According to latest reports, a slowdown in the housing market and a weakness in the construction industry only worsened amid higher costs. In your point of view, should we expect a further decrease in the UK economy? Why?
© Viraj Patel
Our base case scenario is that we are expecting a slowdown in the UK economy in 2017. If we ask what has been propping the UK economy up since Brexit, the answer would be the consumer spending story; we have seen consumption being fairly resilient since Brexit. On the other hand, we have seen investment taper a little bit less, therefore, what has been driving the UK economy is really consumer spending.
Though, at this point, the outlook looks pretty bleak, especially if we take into account the fact that we have got a squeeze in household consumer incomes, coming from higher fuel prices, higher inflation, and a lack of wage inflation. Real incomes are being squeezed, which in theory leads to weaker consumer spending power. Thus, the channel which has been propping up the UK growth is likely to weaken a little bit going into 2017.
One of the main drivers of the British economy was consumer spending, though consumers are now under pressure from higher inflation with much weaker purchasing power. In your opinion, will they manage to provide sufficient economic growth? Why?
I think we have the same story here. Unless we see wage growth picking up massively, which is not our economists' base case scenario, we are unlikely to see that story manifesto. In fact, we have got little source of growth. Take net exports: at this point we are really not expecting Sterling depreciations to have a massive impact on net exports. In fact, the export story as well as the investment story would take an excuse from what happens during Brexit and what the Brexit deal with the EU will look like.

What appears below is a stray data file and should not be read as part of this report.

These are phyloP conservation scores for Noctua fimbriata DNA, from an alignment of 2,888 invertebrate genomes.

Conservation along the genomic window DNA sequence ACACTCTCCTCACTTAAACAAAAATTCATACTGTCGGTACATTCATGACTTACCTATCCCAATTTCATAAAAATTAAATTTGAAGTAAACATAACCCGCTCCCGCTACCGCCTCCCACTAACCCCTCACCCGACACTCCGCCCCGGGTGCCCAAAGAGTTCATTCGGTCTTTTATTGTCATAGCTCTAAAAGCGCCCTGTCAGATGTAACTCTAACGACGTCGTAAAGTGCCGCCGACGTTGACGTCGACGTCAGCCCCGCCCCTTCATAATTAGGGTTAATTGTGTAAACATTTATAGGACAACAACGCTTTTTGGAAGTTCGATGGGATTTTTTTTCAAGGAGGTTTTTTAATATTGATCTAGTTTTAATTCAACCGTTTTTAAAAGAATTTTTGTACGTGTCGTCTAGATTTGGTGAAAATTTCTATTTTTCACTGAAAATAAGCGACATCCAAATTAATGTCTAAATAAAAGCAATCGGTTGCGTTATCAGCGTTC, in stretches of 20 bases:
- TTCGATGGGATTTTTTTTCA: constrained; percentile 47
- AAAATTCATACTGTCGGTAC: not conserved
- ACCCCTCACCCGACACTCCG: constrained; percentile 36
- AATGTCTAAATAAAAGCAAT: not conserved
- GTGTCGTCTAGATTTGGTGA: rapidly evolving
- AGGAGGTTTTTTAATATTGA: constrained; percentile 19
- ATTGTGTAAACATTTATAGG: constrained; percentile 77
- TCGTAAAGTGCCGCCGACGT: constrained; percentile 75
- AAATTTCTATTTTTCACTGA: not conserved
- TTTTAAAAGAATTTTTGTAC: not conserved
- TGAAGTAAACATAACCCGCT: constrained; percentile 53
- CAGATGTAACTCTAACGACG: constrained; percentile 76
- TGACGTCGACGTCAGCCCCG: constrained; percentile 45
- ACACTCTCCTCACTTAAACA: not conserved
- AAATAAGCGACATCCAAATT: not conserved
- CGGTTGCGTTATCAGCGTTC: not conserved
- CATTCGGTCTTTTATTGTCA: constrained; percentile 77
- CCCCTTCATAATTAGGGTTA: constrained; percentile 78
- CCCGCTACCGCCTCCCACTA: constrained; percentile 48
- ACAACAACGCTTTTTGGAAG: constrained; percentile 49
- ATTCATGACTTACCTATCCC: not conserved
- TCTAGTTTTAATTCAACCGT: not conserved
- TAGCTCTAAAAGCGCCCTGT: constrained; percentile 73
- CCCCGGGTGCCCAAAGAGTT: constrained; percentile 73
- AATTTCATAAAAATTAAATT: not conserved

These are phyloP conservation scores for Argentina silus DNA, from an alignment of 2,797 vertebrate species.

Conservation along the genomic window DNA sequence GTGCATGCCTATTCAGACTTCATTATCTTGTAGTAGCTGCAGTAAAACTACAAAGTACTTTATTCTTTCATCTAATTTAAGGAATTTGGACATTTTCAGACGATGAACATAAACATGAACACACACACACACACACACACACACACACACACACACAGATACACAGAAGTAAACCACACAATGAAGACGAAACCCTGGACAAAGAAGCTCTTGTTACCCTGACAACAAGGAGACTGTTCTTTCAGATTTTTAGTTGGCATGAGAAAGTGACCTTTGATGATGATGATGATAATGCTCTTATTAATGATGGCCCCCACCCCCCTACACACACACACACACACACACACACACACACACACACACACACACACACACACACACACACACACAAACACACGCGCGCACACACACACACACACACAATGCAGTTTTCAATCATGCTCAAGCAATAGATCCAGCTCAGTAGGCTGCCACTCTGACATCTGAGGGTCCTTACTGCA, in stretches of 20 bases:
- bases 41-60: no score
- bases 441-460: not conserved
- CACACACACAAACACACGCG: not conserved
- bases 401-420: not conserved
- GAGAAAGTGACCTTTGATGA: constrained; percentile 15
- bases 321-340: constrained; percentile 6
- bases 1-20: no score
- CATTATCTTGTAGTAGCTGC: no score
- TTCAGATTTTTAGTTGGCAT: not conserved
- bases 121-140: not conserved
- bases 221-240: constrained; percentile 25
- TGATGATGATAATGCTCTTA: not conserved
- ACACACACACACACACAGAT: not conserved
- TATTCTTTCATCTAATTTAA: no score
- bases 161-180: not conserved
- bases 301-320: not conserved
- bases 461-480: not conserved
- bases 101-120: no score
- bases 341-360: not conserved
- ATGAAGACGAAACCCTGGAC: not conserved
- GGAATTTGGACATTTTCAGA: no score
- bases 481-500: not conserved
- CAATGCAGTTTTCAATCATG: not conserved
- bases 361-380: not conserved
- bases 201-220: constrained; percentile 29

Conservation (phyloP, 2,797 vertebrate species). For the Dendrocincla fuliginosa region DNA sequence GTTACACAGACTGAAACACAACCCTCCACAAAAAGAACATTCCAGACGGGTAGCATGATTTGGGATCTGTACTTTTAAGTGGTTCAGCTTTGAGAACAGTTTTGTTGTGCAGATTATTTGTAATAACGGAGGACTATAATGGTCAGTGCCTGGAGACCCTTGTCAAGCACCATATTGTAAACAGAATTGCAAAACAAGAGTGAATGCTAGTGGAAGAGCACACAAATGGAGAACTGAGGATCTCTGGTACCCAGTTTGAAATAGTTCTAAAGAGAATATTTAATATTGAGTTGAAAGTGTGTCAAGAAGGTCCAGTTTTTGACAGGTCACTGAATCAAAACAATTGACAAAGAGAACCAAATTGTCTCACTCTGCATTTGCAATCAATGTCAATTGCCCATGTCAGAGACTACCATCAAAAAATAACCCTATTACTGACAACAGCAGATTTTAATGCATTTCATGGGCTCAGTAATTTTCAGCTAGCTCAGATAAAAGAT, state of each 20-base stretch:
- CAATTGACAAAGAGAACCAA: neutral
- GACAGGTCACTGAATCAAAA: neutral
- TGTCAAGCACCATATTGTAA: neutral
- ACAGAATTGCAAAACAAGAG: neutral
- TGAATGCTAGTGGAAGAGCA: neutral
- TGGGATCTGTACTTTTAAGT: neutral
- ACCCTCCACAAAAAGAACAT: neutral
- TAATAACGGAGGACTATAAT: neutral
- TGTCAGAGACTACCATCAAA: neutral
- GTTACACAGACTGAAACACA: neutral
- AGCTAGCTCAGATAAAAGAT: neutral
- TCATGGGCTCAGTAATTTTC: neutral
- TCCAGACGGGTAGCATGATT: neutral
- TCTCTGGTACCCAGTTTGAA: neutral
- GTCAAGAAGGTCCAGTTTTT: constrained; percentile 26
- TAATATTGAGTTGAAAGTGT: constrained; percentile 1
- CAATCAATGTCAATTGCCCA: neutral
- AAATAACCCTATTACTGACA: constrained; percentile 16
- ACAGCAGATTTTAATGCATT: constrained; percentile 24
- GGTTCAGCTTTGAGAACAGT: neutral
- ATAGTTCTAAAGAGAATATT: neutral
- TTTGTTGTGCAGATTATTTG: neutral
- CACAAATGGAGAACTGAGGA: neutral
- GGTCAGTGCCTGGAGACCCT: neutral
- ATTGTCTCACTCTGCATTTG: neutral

Most traders said negotiations over Brexit remained the major driver for the Sterling. Are you of the same opinion or not? Why?
I do share this point of view. In the short term, we always look at the Bank of England curve to see what is priced in for policy expectations; whether the curve is too low or too high, it can give you short-term directions for the Sterling. Now that we look at the curve, it seems to be pretty flat and pretty accurately pricing in a stable BoE policy path. The major driver for the Sterling over the twelve-month horizon will be the outcome of the Brexit deal. We are splitting the negotiations into two parts. In the short term, we are probably going to see higher uncertainty, a lack of clarity and any key questions being answered on trade and the financial services sector. All of the above prolongs the risk of getting investment uncertainty spilling over to permanent loss of investment, which is Sterling-negative. Currently, we are expecting the Pound to stay lower for longer in the near term, even if we do not think it has freely done its pre- and post-Brexit adjustments. That could potentially mean that the Sterling might fall to the cyclical base of 1.15-1.20 against the US Dollar. After that, it would be a function of how much the Pound can rebound, which would be purely a function of long-term deal agreed between the UK and the EU.
What are your forecasts for GBP/USD and EUR/GBP?
In EUR/GBP, we are expecting the similar story. We think that the pair can probably do one final move higher towards the 0.88-0.90 level, but that will largely depend on hurdles related to the elections in different European countries and market shifts that may potentially occur if the ECB puts an end to its quantitative easing programme.